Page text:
- In these cases nucleus is lobulated.
- Increased number of mitosis gives starry sky appearance.
- These lymphomas are treated like acute lymphoblastic lymphoma.
- These are to be considered as high grade.
Undifferentiated Non Hodgkin’s Lymphoma
- This group includes Burkitt’s and Non Burkitt’s.
- This variety is more common in African countries and is endemic in form.
- In these patients Epstein barr virus (EBV) is positive in 98% of the cases while antibody positive in 100% of the cases.
- This is the disease of young children.
- Cell is large with size of 10 to 25 micron in diameter.
- There are 2 to 5 nucleoli.
- There are increased number of mitosis.
- The common site and presentation is mandible and maxilla.
- There is long survival in 50% of the cases.
- Response to treatment is good.
Non Burkitt’s or American type
- These are more common in the older age group and around 34 years.
- There is involvement of the gastrointestinal tract, ovaries and peritoneum.
- The cell morphology is pleomorphic.
- These tumors are less responsive to treatment.
- These are high grade lymphomas.
Luke’s and Collins classification lymphoma 1974
- This classification was given on the basis of origin of the cells like B or T lymphocytes.
- Second criteria was the cell morphology considering cells size, shape and nucleus.
Table showing various type of Lymphomas according to Lukes and Collins Classification
|B – lymphocytes origin||65%||T – Lymphocyte origin||20%||Histiocytic origin||0.2%||U – cell origin||14.8%|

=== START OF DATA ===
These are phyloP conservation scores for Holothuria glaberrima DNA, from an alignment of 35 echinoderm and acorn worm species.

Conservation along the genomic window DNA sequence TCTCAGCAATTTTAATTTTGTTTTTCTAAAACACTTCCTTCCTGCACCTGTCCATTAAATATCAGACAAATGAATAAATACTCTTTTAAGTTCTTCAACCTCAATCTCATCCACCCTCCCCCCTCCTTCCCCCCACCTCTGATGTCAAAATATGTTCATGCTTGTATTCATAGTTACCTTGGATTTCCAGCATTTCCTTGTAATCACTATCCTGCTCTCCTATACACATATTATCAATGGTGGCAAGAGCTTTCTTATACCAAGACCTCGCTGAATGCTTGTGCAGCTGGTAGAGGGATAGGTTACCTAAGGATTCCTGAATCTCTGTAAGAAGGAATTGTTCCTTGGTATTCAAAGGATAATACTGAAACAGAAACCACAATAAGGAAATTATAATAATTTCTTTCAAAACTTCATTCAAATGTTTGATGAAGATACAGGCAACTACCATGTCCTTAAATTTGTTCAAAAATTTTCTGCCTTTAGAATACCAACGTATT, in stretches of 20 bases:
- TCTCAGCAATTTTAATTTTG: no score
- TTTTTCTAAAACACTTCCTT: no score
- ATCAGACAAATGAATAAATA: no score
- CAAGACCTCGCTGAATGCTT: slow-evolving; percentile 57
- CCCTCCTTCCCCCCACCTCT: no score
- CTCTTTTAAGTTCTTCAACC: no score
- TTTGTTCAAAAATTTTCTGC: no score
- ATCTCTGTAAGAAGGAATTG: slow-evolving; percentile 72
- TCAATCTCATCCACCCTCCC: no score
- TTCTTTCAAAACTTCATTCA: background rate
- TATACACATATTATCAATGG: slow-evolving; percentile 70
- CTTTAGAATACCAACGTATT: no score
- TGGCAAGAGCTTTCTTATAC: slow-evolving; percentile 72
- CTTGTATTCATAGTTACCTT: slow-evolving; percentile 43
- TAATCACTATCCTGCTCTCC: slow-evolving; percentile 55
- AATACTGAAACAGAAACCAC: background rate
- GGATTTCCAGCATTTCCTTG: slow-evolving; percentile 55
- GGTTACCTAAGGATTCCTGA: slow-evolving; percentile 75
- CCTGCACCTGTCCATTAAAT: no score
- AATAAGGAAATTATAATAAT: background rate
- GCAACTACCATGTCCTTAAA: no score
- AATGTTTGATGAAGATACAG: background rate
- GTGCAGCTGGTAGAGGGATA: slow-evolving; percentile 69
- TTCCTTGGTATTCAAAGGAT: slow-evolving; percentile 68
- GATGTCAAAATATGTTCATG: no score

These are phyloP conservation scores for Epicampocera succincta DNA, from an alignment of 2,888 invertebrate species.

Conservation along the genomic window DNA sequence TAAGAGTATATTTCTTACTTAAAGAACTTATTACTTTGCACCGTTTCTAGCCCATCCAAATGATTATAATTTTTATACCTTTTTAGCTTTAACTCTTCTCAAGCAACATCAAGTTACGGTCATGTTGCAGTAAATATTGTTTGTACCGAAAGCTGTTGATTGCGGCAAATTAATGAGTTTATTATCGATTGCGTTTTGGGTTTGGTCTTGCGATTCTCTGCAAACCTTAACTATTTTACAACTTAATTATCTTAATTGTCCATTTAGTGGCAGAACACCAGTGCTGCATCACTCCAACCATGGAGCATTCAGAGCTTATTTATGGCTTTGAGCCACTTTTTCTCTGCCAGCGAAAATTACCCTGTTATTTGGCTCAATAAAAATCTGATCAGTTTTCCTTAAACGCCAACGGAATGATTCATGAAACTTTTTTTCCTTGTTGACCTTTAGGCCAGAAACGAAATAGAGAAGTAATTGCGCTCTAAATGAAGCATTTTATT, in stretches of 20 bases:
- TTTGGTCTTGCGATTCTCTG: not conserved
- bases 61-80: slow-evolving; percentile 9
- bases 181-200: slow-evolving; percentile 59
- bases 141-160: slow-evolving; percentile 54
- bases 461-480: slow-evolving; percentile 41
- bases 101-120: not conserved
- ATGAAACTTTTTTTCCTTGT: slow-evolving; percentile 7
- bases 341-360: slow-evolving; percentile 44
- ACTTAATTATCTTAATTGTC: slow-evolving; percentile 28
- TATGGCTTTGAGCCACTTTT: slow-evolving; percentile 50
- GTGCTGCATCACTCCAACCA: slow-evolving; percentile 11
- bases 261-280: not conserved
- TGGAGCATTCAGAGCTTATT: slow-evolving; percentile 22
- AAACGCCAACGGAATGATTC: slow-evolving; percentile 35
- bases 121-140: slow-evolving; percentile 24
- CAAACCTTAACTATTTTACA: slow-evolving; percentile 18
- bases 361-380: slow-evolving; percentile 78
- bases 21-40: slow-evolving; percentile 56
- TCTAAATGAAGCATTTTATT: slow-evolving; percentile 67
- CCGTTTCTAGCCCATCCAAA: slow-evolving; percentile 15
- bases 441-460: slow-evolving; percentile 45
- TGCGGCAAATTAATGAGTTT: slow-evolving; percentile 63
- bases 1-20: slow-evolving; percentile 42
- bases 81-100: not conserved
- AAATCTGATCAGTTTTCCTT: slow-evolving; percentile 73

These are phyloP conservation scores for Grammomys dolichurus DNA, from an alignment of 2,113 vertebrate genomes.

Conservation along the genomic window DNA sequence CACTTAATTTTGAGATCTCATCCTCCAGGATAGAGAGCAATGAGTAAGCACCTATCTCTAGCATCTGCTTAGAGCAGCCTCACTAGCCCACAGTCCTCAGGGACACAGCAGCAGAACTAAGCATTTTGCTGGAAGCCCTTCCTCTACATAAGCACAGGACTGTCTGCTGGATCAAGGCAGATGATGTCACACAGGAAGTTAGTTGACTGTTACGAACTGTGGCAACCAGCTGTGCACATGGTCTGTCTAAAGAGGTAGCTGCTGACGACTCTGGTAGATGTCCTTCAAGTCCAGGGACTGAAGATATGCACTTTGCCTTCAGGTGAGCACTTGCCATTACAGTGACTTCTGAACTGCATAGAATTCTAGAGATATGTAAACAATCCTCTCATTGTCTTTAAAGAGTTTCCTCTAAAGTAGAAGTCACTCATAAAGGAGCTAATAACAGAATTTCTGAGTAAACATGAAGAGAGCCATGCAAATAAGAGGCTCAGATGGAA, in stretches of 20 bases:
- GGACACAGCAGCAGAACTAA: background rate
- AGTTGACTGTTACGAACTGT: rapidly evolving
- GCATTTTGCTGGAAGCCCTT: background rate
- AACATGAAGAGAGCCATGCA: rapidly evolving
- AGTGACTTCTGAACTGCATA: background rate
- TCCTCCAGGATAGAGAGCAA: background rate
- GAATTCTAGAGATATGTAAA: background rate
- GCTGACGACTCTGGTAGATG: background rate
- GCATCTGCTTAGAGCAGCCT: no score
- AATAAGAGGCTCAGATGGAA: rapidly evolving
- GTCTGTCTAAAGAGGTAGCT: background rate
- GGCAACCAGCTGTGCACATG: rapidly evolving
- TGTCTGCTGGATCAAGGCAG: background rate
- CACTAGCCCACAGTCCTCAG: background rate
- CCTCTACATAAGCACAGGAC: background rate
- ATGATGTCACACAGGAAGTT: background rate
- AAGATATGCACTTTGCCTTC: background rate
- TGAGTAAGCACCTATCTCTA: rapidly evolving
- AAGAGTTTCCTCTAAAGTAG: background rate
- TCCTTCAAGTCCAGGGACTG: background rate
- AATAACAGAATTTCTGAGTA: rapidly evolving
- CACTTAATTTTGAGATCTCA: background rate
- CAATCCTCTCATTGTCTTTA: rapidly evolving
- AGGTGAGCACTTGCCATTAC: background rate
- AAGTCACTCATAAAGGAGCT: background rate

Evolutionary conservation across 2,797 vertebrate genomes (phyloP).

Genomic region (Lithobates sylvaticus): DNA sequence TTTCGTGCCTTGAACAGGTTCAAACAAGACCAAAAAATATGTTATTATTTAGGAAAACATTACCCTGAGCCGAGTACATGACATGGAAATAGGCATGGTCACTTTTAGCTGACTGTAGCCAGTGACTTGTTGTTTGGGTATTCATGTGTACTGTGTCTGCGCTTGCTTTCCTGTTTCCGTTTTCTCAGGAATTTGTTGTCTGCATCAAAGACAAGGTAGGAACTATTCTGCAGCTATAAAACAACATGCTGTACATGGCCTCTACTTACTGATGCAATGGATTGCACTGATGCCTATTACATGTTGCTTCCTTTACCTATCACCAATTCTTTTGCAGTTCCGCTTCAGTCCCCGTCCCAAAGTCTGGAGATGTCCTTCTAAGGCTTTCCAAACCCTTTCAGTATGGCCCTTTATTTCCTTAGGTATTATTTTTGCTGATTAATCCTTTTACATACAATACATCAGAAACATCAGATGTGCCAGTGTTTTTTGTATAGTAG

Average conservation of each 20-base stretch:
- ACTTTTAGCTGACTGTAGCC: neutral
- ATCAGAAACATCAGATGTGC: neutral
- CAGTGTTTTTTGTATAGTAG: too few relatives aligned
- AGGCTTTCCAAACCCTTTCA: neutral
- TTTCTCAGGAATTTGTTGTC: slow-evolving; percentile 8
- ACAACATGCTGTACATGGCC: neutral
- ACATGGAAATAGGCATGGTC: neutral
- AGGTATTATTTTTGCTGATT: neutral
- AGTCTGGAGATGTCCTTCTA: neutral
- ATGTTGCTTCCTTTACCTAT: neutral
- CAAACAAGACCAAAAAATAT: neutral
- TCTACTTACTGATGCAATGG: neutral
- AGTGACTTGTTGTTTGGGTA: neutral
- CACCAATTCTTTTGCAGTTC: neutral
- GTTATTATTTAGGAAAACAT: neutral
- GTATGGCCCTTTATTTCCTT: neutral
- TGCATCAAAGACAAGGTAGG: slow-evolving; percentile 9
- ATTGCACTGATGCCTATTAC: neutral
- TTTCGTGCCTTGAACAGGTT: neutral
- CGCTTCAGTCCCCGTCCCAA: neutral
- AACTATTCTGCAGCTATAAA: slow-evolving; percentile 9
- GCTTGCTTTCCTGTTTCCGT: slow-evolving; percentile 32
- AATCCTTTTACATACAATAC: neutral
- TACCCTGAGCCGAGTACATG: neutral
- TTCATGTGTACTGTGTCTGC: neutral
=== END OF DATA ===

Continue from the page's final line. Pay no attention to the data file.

|Small cell||9%||small lymphocyte||2%|
|Follicular small cleaved||28%||
cut.T cell lymphoma
|Follicular large cleaved||5%||Lymphoma||2%|
|Follicular small non-cleaved||7%||Immunoblastic cells||4%|
|Follicular large non-cleaved||6%|
Drawbacks of above classification are :
- There is no mention of nodular type or diffuse form.
- This classification is difficult to follow.
Working Formulation – 1982
This classification has very strong clinical significance.
These lymphomas are divided into grades on the basis of survival of the patient.
There is consideration of B and T lymphocytes.
Following diagram shows the differentiation of the cells when stimulated by antigenic stimulation.
Table showing Working Formulation
|Low grade||Intermediate grade||High grade|
|5 years survival 50 to 70%||5 years survival 35 to 40%||5 years survival 23 to 32%|
|10 years survival 45%||10 years survival 26%||10 years survival 23%|
|Small lymphocytes B-L (SLL)||Follicular predominantly large cells (LC + LNC)||Large cells Immunoblastic cells (B and T cells origen)|
|Follicular predominantly small cleaved (SC)||Diffuse small cells (SC)||Lymphoblastic cells|